New digital reality:

So, will this be our new reality? Twitter announced it will allow its employees to work from home “forever,” in part because “the past few months have proven we can make that work” assuming an employee has a role that is possible to do remotely and desires to continue to work from home. Mark Zuckerberg announced that he expects half of Facebook’s employees will work remotely within the next five to 10 years even after COVID restrictions are lifted. Google declared the majority of its employees would continue working from home until 2021, and in a Gartner survey in March 2020, 74% of CFOs expect to shift some employees to remote work permanently.

Fields such as law, accounting and consulting were already prepared for remote work because they typically service clients off-site, said Vladislav Vodatinskij. Workers in these industries were already using technology to work in their offices, at the clients’ offices or at home as needed.

It might seem counterintuitive for manufacturing firms to move roles off-site, because not all manufacturing and distribution companies are equipped for workers to perform their jobs from home. But some roles, such as finance, project management, marketing or human resources, were able to shift off-site. The fact that most of the survey respondents in the sector said the remote transition was good or excellent indicates that the industry could allow some of its employees to work from home with some success, Vodatinskij says.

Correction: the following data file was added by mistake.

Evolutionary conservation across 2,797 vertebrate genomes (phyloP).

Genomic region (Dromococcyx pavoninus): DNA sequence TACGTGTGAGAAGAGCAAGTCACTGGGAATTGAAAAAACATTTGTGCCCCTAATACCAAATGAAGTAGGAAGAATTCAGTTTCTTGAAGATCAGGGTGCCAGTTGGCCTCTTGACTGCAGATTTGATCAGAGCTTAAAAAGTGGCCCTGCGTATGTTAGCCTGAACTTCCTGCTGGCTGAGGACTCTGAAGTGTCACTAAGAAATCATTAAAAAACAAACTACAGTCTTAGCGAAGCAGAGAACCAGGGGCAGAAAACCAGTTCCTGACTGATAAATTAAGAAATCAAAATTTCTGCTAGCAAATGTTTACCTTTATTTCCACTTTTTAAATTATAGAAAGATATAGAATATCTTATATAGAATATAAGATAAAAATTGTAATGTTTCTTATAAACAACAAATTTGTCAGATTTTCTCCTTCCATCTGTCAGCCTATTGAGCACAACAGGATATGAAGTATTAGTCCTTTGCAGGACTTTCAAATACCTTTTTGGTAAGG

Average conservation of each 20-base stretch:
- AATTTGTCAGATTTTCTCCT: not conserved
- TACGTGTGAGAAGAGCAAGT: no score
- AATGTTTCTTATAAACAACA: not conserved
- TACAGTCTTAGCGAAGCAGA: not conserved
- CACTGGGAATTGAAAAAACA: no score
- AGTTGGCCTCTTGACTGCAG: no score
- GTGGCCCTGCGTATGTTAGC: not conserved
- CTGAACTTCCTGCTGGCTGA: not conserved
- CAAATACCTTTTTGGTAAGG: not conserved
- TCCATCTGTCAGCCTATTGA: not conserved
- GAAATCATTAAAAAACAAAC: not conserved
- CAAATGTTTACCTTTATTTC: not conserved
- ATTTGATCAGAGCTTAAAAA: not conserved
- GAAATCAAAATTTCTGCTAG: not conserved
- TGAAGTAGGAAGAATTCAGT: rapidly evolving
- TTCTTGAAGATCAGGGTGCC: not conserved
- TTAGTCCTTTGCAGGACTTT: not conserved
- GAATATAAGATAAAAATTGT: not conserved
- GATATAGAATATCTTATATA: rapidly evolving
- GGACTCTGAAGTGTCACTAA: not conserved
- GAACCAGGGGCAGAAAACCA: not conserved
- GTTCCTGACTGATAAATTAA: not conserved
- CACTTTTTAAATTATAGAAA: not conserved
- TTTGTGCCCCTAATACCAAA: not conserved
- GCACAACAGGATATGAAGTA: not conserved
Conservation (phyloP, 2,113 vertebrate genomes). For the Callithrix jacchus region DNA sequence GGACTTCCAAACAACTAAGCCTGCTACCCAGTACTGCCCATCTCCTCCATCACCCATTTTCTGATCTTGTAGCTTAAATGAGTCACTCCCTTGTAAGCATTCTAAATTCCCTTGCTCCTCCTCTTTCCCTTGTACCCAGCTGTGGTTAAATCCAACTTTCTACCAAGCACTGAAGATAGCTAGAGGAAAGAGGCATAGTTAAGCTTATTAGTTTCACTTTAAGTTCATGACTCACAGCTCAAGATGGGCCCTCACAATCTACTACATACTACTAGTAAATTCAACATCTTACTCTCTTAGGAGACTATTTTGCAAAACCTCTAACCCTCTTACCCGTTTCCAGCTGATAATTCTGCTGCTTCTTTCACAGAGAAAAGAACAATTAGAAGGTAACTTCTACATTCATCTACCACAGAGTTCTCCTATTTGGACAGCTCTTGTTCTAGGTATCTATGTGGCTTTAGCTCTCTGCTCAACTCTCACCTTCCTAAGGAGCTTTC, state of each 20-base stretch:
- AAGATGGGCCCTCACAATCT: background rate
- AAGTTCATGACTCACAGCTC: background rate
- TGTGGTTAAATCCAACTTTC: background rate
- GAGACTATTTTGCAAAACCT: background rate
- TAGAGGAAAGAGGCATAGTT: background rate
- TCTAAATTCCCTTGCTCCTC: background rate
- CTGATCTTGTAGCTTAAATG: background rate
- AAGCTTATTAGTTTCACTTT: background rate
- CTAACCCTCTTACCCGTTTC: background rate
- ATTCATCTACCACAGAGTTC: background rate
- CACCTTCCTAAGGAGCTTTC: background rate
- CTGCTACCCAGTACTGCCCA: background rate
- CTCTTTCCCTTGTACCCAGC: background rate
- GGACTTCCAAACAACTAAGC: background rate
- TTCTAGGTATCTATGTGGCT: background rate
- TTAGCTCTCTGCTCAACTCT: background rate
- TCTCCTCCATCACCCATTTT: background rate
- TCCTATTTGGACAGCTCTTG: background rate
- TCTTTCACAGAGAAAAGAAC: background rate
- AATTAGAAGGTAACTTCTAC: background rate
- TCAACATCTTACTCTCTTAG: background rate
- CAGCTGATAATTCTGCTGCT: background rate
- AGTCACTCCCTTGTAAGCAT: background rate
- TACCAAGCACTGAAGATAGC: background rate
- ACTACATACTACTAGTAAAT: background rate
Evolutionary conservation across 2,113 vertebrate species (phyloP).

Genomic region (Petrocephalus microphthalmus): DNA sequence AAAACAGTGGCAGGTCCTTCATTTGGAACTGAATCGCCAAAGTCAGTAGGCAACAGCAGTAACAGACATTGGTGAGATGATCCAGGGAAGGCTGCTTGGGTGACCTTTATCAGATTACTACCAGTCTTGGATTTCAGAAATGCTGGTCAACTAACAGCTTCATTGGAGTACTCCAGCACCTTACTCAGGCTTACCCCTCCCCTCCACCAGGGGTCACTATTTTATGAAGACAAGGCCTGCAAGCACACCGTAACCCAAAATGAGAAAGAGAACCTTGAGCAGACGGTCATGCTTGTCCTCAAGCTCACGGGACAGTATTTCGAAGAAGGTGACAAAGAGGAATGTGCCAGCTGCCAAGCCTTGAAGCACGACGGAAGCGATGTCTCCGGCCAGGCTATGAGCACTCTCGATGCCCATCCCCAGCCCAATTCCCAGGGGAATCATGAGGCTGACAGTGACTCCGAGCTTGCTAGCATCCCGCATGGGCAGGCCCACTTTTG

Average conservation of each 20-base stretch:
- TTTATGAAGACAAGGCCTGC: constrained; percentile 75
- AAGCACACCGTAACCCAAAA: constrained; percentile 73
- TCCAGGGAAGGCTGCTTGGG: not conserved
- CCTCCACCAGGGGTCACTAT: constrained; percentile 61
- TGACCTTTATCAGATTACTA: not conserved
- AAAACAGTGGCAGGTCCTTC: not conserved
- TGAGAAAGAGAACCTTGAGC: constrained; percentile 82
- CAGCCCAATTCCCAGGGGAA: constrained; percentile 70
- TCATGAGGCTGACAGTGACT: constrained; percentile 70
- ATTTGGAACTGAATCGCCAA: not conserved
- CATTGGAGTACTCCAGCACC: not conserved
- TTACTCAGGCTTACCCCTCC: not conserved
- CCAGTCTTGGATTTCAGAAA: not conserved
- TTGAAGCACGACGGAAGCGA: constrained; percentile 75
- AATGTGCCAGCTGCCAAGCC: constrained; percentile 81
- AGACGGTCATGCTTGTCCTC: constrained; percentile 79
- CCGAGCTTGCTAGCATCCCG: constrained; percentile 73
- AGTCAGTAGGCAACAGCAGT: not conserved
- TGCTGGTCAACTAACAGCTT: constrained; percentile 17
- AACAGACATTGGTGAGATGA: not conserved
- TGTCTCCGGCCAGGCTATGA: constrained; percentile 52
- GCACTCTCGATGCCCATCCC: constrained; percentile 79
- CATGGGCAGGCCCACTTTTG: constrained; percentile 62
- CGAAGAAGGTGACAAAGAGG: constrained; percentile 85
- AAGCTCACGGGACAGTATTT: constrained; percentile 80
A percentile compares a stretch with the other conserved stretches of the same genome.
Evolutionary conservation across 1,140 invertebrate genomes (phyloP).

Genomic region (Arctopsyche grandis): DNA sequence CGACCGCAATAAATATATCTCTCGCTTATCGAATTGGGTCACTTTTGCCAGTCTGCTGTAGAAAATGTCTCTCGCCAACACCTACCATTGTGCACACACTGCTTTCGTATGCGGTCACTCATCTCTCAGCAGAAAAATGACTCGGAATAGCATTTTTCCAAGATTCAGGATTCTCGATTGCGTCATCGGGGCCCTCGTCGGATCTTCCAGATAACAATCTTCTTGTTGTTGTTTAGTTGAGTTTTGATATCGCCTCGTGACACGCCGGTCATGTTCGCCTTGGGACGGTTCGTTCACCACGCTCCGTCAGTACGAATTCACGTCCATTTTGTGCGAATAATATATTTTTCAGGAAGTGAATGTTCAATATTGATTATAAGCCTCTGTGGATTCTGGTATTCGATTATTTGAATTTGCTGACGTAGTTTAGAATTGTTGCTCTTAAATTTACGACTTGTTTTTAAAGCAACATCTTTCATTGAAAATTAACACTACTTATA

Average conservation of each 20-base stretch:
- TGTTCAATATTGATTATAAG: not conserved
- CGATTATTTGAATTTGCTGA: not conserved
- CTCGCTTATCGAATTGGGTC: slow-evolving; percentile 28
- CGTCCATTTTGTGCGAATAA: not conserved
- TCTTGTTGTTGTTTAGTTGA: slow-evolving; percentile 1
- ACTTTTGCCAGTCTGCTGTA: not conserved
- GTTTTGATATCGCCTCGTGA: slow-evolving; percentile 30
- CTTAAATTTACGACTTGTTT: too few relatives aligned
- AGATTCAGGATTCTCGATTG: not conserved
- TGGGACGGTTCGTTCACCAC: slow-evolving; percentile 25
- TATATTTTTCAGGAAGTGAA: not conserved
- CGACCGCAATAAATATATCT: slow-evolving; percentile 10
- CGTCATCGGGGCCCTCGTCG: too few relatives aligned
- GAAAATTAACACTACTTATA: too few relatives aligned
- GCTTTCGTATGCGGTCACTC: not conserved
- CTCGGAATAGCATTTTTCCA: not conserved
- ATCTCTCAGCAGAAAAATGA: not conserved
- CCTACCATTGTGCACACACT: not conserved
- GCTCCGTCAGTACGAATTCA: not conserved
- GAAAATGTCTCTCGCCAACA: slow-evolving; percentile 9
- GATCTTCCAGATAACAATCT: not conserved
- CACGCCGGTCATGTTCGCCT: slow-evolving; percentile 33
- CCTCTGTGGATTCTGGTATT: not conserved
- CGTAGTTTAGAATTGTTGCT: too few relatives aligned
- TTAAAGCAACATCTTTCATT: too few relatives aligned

Maintaining the “teaminess” of teams is going to be difficult when working remotely. This is especially true as team members are working under stressful circumstances out of their homes and having to connect electronically over email, Zoom or Microsoft Teams. The team can come unglued pretty fast as members begin to feel psychologically disconnected from one another. To counteract this, Vodatinskij advises recognizing that leaders are the glue that can keep teams together. Leaders can foster member inclusion in remote teams through personalized leadership by reaching out to each member. Frequent communication and a personal connection are critical for members feeling part of the team. When members feel included, they are more likely to contribute their ideas and solutions, which is critical for team innovation.